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 Everard's SEDULITY unloading coal at Colchester Gas Works. A photograph taken from the top of the gasometer by Colin Hoare, who was Mate on her at the time.

Photograph via Mike Bird who was also on SEDULITY at the time. He says:

The Master when I was there was called Eric Farthing and he lived at Greenhithe.

We were on a regular run from Goole to Colchester and always managed to ...
Cat1 Places-->Colchester-->Hythe Cat2 Ships and Boats-->Merchant -->Power

Everard's SEDULITY unloading coal at Colchester Gas Works. A photograph taken from the top of the gasometer by Colin Hoare, who was Mate on her at the time.
Photograph via Mike Bird who was also on SEDULITY at the time. He says:
"The Master when I was there was called Eric Farthing and he lived at Greenhithe.
"We were on a regular run from Goole to Colchester and always managed to arrive on Friday night/Saturday morning for Mondays work. If Colchester United won we were finished on the Monday and sailed, but if they lost, the dockers were depressed and the discharge went into Tuesday, this allowed us to attend Colchester Folk Club in the Recreation Inn (?), suffice it to say I learnt a lot of folk songs!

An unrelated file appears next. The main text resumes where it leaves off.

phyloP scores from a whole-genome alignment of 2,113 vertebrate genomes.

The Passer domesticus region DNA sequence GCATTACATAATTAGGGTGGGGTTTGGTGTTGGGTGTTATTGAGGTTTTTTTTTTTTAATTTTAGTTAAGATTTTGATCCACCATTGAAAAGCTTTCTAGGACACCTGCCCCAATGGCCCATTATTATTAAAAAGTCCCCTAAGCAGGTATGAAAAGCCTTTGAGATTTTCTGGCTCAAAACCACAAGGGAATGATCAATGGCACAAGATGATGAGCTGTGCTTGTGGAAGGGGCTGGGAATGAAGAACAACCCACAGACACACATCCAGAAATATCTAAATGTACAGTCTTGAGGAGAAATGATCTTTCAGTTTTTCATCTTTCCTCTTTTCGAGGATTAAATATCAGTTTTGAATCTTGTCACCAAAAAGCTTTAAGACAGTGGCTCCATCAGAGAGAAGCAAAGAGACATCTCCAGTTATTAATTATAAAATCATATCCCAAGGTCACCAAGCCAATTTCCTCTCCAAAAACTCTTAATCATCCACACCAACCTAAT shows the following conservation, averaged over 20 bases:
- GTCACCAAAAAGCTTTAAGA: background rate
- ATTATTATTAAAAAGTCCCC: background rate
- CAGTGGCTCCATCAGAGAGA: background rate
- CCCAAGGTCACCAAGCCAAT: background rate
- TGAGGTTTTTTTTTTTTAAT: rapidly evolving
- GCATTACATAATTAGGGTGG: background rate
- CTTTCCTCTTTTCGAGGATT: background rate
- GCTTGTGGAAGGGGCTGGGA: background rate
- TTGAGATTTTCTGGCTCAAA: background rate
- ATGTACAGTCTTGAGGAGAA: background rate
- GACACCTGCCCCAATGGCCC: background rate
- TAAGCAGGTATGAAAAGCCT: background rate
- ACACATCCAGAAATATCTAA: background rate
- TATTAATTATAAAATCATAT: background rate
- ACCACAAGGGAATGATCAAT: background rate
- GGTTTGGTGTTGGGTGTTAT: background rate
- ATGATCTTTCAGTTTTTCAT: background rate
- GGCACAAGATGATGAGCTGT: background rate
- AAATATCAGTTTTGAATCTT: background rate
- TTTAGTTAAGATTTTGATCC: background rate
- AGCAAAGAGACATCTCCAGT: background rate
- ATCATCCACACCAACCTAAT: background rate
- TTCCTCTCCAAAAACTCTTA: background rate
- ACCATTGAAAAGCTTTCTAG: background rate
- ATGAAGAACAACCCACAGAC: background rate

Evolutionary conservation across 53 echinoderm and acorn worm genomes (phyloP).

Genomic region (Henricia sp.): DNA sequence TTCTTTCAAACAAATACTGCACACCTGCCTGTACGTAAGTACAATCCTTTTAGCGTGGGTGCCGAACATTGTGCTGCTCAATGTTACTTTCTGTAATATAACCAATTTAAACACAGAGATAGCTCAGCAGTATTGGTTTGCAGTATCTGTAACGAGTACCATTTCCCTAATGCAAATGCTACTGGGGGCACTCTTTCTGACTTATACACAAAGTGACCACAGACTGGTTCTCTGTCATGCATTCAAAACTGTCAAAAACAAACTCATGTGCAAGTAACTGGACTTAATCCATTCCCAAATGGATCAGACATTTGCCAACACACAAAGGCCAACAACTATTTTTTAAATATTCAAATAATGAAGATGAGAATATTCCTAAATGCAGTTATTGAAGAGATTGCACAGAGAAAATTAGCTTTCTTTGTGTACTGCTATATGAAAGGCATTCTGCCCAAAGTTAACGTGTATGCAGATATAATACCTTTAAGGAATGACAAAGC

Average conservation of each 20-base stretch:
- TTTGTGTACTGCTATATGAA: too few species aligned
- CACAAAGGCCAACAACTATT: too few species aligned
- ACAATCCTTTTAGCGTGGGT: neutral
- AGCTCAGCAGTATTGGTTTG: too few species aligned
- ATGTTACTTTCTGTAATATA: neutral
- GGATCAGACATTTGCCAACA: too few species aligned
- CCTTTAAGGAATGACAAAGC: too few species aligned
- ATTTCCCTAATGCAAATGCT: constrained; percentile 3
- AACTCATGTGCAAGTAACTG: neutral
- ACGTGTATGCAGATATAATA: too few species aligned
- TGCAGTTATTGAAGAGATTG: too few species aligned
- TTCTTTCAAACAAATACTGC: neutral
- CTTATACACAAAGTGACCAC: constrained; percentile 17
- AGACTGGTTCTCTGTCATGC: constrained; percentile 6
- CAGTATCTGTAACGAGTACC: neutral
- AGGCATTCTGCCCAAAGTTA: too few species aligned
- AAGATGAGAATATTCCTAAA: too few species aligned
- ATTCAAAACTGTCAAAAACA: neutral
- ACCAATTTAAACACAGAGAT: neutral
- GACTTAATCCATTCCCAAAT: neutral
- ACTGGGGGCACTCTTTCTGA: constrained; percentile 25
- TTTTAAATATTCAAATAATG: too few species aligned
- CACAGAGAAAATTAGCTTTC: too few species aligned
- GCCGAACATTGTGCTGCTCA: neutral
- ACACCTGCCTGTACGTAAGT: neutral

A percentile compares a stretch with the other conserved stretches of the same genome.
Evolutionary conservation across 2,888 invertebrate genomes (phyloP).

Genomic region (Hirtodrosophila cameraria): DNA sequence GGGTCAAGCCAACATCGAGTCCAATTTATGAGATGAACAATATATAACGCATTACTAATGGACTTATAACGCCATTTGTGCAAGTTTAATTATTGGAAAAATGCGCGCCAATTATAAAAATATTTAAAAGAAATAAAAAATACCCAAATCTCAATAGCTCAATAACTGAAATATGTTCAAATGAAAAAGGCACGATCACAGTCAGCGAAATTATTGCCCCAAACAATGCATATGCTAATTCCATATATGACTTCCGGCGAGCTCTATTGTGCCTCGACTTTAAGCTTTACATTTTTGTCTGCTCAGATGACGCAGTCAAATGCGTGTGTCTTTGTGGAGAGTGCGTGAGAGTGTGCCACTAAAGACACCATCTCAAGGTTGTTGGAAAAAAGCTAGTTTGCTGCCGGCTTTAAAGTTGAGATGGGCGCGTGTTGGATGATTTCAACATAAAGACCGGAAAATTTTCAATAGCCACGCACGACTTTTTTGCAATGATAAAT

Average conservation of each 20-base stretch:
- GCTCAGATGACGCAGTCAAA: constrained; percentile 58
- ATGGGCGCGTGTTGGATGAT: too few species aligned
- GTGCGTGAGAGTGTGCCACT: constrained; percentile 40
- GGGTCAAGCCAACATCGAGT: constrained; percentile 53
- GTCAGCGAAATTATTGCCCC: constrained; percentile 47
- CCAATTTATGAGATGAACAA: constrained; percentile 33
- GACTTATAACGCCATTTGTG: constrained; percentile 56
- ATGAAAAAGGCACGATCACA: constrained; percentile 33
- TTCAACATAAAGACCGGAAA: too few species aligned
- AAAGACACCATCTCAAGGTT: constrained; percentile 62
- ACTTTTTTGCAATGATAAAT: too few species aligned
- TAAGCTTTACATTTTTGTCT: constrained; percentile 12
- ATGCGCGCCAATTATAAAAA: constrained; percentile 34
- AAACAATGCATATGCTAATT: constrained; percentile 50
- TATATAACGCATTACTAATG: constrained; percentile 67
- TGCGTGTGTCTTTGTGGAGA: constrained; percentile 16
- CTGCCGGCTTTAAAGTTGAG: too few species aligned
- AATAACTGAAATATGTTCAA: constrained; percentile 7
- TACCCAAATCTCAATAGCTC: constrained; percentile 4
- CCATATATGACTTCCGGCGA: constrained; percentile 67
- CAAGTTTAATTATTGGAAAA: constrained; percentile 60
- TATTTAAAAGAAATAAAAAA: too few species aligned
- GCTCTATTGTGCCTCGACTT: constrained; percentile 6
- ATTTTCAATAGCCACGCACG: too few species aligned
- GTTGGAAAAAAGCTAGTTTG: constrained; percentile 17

After SEDULITY was sold to the Greeks I joined another Everard ship THE DUCHESS for a while, she also kept the gas works supplied but after a short time I left to see a bit more of the world and by the time I re-visited Colchester a decade later, we were all on North Sea Gas and the gas works was closed.

More from Mike Bird:
The SEDULITY was almost continually on the Colchester run although we did once go to Norwich, which was quite an experience and also a one off to Dean Quarry, near the Lizard which was even more of an adventure, as you just loaded under the cliff on a makeshift jetty made from old concrete barges, it was quite hairy in a big swell.
THE DUCHESS was often on the Colchester run but also did other cargoes and for a while we were operating Everard's liner service from Felixstowe to Rotterdam with general cargo. We were a consort, on that service, to the sister ship CAPACITY, which were both built at Faversham.
We carried hundreds of Ferguson tractors new and 2nd hand as well as used caravans, doing 5 loads a week - 3 one way & two the other having alternate weekends in Felixstowe and Rotterdam.


Date: 1967      

Photo: Mersea Museum - Colin Hoare
Image ID CLH_001
Category 2 Ships and Boats-->Merchant -->Power


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This image is part of the Mersea Museum Collection.